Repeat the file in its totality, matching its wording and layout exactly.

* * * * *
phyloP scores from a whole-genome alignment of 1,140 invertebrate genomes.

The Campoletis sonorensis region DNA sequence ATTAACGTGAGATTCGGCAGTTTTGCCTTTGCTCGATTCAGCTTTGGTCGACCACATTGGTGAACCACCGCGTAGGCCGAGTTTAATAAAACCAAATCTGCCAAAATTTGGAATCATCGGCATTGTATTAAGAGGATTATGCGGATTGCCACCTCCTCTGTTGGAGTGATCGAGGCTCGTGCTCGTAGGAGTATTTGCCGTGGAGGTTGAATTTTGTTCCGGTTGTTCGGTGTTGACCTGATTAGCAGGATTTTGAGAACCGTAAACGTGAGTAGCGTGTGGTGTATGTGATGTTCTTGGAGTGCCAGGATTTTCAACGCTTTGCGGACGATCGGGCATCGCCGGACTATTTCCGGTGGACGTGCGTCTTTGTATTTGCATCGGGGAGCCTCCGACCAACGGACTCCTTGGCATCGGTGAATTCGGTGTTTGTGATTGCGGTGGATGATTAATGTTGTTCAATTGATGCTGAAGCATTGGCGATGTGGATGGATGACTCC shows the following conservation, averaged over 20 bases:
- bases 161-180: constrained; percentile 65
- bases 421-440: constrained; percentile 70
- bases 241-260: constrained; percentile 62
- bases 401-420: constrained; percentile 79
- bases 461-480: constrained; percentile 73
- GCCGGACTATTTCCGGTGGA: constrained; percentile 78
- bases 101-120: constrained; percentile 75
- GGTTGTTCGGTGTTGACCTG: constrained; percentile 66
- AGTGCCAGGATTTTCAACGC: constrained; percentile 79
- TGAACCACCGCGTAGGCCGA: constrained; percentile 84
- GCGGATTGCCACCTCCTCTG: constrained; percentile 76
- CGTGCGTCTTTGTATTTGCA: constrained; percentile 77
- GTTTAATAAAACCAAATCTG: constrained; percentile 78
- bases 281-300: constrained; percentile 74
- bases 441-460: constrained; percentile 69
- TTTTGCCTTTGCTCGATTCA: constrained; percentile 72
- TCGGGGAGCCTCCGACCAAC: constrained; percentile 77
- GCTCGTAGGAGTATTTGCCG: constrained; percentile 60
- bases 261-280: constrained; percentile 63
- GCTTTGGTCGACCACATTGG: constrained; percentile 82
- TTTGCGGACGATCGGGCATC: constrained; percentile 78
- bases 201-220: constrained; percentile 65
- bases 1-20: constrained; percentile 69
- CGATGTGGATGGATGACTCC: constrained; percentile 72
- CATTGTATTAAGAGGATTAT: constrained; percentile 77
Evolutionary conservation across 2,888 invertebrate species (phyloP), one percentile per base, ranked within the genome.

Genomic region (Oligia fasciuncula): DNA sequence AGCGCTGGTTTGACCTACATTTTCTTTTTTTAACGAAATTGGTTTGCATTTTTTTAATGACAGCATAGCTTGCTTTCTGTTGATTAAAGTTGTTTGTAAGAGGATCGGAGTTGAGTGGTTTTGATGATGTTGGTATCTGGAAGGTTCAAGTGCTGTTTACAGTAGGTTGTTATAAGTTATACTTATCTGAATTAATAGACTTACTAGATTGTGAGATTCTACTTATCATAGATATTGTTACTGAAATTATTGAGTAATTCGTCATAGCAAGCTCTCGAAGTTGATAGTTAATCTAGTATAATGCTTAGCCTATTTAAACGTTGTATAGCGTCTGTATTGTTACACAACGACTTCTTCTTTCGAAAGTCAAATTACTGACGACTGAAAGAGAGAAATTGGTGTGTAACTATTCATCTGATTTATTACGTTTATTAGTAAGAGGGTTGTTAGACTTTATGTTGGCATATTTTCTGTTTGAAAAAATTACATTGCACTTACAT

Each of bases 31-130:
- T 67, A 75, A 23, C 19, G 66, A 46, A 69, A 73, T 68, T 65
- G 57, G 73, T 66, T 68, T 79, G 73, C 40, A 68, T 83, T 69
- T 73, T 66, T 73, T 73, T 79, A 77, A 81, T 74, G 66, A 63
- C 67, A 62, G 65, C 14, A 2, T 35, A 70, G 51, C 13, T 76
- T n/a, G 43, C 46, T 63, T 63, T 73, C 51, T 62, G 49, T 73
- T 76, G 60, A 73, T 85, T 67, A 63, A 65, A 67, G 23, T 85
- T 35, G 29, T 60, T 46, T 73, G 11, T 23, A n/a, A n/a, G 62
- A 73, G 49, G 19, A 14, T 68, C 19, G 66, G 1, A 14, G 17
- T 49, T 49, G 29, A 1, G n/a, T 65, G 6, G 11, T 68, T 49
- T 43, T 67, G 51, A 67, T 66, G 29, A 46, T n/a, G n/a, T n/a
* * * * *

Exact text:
phyloP scores from a whole-genome alignment of 1,140 invertebrate genomes.

The Campoletis sonorensis region DNA sequence ATTAACGTGAGATTCGGCAGTTTTGCCTTTGCTCGATTCAGCTTTGGTCGACCACATTGGTGAACCACCGCGTAGGCCGAGTTTAATAAAACCAAATCTGCCAAAATTTGGAATCATCGGCATTGTATTAAGAGGATTATGCGGATTGCCACCTCCTCTGTTGGAGTGATCGAGGCTCGTGCTCGTAGGAGTATTTGCCGTGGAGGTTGAATTTTGTTCCGGTTGTTCGGTGTTGACCTGATTAGCAGGATTTTGAGAACCGTAAACGTGAGTAGCGTGTGGTGTATGTGATGTTCTTGGAGTGCCAGGATTTTCAACGCTTTGCGGACGATCGGGCATCGCCGGACTATTTCCGGTGGACGTGCGTCTTTGTATTTGCATCGGGGAGCCTCCGACCAACGGACTCCTTGGCATCGGTGAATTCGGTGTTTGTGATTGCGGTGGATGATTAATGTTGTTCAATTGATGCTGAAGCATTGGCGATGTGGATGGATGACTCC shows the following conservation, averaged over 20 bases:
- bases 161-180: constrained; percentile 65
- bases 421-440: constrained; percentile 70
- bases 241-260: constrained; percentile 62
- bases 401-420: constrained; percentile 79
- bases 461-480: constrained; percentile 73
- GCCGGACTATTTCCGGTGGA: constrained; percentile 78
- bases 101-120: constrained; percentile 75
- GGTTGTTCGGTGTTGACCTG: constrained; percentile 66
- AGTGCCAGGATTTTCAACGC: constrained; percentile 79
- TGAACCACCGCGTAGGCCGA: constrained; percentile 84
- GCGGATTGCCACCTCCTCTG: constrained; percentile 76
- CGTGCGTCTTTGTATTTGCA: constrained; percentile 77
- GTTTAATAAAACCAAATCTG: constrained; percentile 78
- bases 281-300: constrained; percentile 74
- bases 441-460: constrained; percentile 69
- TTTTGCCTTTGCTCGATTCA: constrained; percentile 72
- TCGGGGAGCCTCCGACCAAC: constrained; percentile 77
- GCTCGTAGGAGTATTTGCCG: constrained; percentile 60
- bases 261-280: constrained; percentile 63
- GCTTTGGTCGACCACATTGG: constrained; percentile 82
- TTTGCGGACGATCGGGCATC: constrained; percentile 78
- bases 201-220: constrained; percentile 65
- bases 1-20: constrained; percentile 69
- CGATGTGGATGGATGACTCC: constrained; percentile 72
- CATTGTATTAAGAGGATTAT: constrained; percentile 77
Evolutionary conservation across 2,888 invertebrate species (phyloP), one percentile per base, ranked within the genome.

Genomic region (Oligia fasciuncula): DNA sequence AGCGCTGGTTTGACCTACATTTTCTTTTTTTAACGAAATTGGTTTGCATTTTTTTAATGACAGCATAGCTTGCTTTCTGTTGATTAAAGTTGTTTGTAAGAGGATCGGAGTTGAGTGGTTTTGATGATGTTGGTATCTGGAAGGTTCAAGTGCTGTTTACAGTAGGTTGTTATAAGTTATACTTATCTGAATTAATAGACTTACTAGATTGTGAGATTCTACTTATCATAGATATTGTTACTGAAATTATTGAGTAATTCGTCATAGCAAGCTCTCGAAGTTGATAGTTAATCTAGTATAATGCTTAGCCTATTTAAACGTTGTATAGCGTCTGTATTGTTACACAACGACTTCTTCTTTCGAAAGTCAAATTACTGACGACTGAAAGAGAGAAATTGGTGTGTAACTATTCATCTGATTTATTACGTTTATTAGTAAGAGGGTTGTTAGACTTTATGTTGGCATATTTTCTGTTTGAAAAAATTACATTGCACTTACAT

Each of bases 31-130:
- T 67, A 75, A 23, C 19, G 66, A 46, A 69, A 73, T 68, T 65
- G 57, G 73, T 66, T 68, T 79, G 73, C 40, A 68, T 83, T 69
- T 73, T 66, T 73, T 73, T 79, A 77, A 81, T 74, G 66, A 63
- C 67, A 62, G 65, C 14, A 2, T 35, A 70, G 51, C 13, T 76
- T n/a, G 43, C 46, T 63, T 63, T 73, C 51, T 62, G 49, T 73
- T 76, G 60, A 73, T 85, T 67, A 63, A 65, A 67, G 23, T 85
- T 35, G 29, T 60, T 46, T 73, G 11, T 23, A n/a, A n/a, G 62
- A 73, G 49, G 19, A 14, T 68, C 19, G 66, G 1, A 14, G 17
- T 49, T 49, G 29, A 1, G n/a, T 65, G 6, G 11, T 68, T 49
- T 43, T 67, G 51, A 67, T 66, G 29, A 46, T n/a, G n/a, T n/a